Pumpkin damper with parmesan and sage

Soup!

The past few weeks we’ve been having Soup Sundays. It hasn’t really happened on purpose, but somehow Sunday rolling around had put me in the mood to make soup. I’m sure the cooler weather has had something to do with it!

Soup!

The soup last Sunday was a vegetable and lentil soup and I wanted to bake something bready to have with it. Last week I flicked through old food magazines and ripped out recipes to keep so I could clear out the magazines. This was part of epic cleaning preparations – my mum and dad arrived yesterday for a month long stay.

Pumpkin damper with parmesan & sage

One recipe I kept was for a pumpkin, sage and parmesan damper. Damper is a traditionally an Australian soda bread that was baked in the coals of a campfire or put into an iron pot and buried in the hot coals. Apparently it’s called damper because the fire was damped to allow the bread to be cooked over the ash covered hot coals.

Pumpkin damper with parmesan and sage

It resembles a big scone (but with much less butter!). The pumpkin helps keep it moist, but doesn’t contribute much flavour wise. I thought it could’ve used a bit more salt, but it tasted much better after we had warmed it up and slathered it with butter. But of course, there is little that can’t be improved with butter.

I’m not sure if there will be Soup Sundays for the next few weeks as my parents are here and will be doing the majority of the cooking (yay!). By the time they go it’ll be properly cold, so no doubt Soup Sundays will return!

Pumpkin damper with parmesan and sage


Pumpkin damper with parmesan and sage

From Good Taste magazine, September 2001

Melted butter, to grease
300g peeled, deseeded pumpkin, cut into 2cm pieces
450g (3 cups) self-raising flour
1&1/2 teaspoon salt
40g (2 tablespoons butter, at room temperature, cubed
60ml (1/4 cup) milk, at room temperature
1 egg, lightly beaten
25g (1/4 cup) finely grated parmesan
1/4 cup finely chopped fresh sage
8 fresh sage leaves, extra
Olive oil, to coat

Preheat oven to 190°C. Lightly grease a baking tray with melted butter.

Steam the pumpkin over boiling water for 10 minutes or until soft. Transfer to a bowl and set aside for 10 minutes to cool.

Meanwhile, sift the flour and salt into a large mixing bowl. Use your fingertips to rub in the butter until the mixture resembles fine breadcrumbs.

Mash the pumpkin until smooth. Add the milk and egg, and stir to combine. Reserve 1 tablespoon of the parmesan. Add the remaining parmesan and chopped sage to the pumpkin mixture and mix well.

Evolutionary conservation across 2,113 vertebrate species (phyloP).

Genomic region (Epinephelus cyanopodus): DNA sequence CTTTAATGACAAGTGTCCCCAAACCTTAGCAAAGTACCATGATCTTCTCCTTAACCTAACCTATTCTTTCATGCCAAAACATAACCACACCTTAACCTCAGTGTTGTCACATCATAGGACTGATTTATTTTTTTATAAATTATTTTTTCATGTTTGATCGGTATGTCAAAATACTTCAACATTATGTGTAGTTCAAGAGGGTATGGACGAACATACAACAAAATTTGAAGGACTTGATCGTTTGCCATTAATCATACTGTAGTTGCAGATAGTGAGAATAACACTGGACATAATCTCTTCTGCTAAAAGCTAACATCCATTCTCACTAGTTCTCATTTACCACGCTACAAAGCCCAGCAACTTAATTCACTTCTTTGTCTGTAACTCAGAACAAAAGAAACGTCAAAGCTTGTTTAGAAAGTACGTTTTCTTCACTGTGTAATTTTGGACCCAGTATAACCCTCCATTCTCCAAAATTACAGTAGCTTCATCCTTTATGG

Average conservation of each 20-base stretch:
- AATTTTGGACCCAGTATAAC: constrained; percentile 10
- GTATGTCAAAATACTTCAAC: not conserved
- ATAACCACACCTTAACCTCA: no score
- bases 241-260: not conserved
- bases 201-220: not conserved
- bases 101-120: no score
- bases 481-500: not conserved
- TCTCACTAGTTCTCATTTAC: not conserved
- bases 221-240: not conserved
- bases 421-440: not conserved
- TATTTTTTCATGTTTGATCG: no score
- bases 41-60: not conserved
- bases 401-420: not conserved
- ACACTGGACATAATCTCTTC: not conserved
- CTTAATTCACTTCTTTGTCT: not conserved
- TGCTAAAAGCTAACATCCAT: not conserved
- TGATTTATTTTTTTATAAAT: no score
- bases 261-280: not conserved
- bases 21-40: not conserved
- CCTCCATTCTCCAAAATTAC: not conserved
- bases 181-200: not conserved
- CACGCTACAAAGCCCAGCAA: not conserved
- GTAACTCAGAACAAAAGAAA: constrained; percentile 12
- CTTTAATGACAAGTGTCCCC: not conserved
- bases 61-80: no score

Add the pumpkin mixture to the flour mixture and use a round-bladed knife to mix using a cutting motion until well combined. Use your hands to bring the dough together (add a bit more milk if it needs it to come together). Turn onto a lightly floured surface and knead gently 4-5 times or until just smooth. Shape into a 20cm disc, about 3cm thick. Place on the greased tray and use a sharp knife dipped in flour to mark 8 wedges.

Sprinkle with reserved parmesan. Dip extra sage in oil and press on top. Break in preheated oven for 30-35 minutes or until a skewer inserted into the centre comes out clean and damper sounds hollow when tapped on the base.

Hunza Pie

Hunza Pie

Silver beet (swiss chard) is not something that I eat very often. In fact, when I bought a bunch of silver beet to make this Hunza pie, it was the first time I’ve purchased it. We didn’t eat silver beet much when I was younger – my mum had a friend who would give her bunches from her garden, but apart from that we weren’t exposed to it. I don’t recall how my mum cooked it, but I don’t remember it being very tasty.

Hunza Pie

I have to admit, I had grave misgivings about this recipe. The filling is basically just silver beet, brown rice, cheese and one egg. And… no onion and garlic! (Perhaps that’s a sign that I use onion and garlic too much when I’m surprised by a recipe that doesn’t contain those ingredients.) I had been cooking on autopilot and by the time I thought about what was in it, the pie was already in the oven. As it was cooking, the Boys could hear me muttering, “I don’t know about this. This is going to be awful.”

Hunza Pie

But you know what? I was wrong! I was so wrong! The pastry is made from wholemeal flour, and the nuttiness of the crust paired nicely with the filling. The edges of the pastry even crisped up nicely. I had been concerned that the filling would be bland, but fortunately it wasn’t. Boy, was I pleasantly surprised, and we all went back for seconds (and maybe thirds…).

Check out cuisine.com.au for the recipe.

(Well, well. A bit of google time and the internets tells me that a Hunza pie is a rather classic ’60s, hippie, vegetarian dish. I can see why it was a staple – it’s good!)

Fig, berry and pistachio burnt-butter tart

Fig, berry and pistachio burnt-butter tart

Oh, fig season! It never seems to last long enough. Last year I bookmarked a recipe in Gourmet Traveller for this fig, berry and pistachio burnt-butter tart but didn’t get around to making it before fig season ended. Well, I was determined to make it this year and finally had the opportunity to do so recently.

One of the important aspects of the recipe is the burnt butter. There was a nice tip in the magazine about listening to the butter as it cooks. As the butter becomes darker, the pitch of the bubbling becomes deeper, until it becomes almost silent. I was a bit dubious, but lo and behold, when the butter became dark nut brown it was almost completely quiet! Amazing.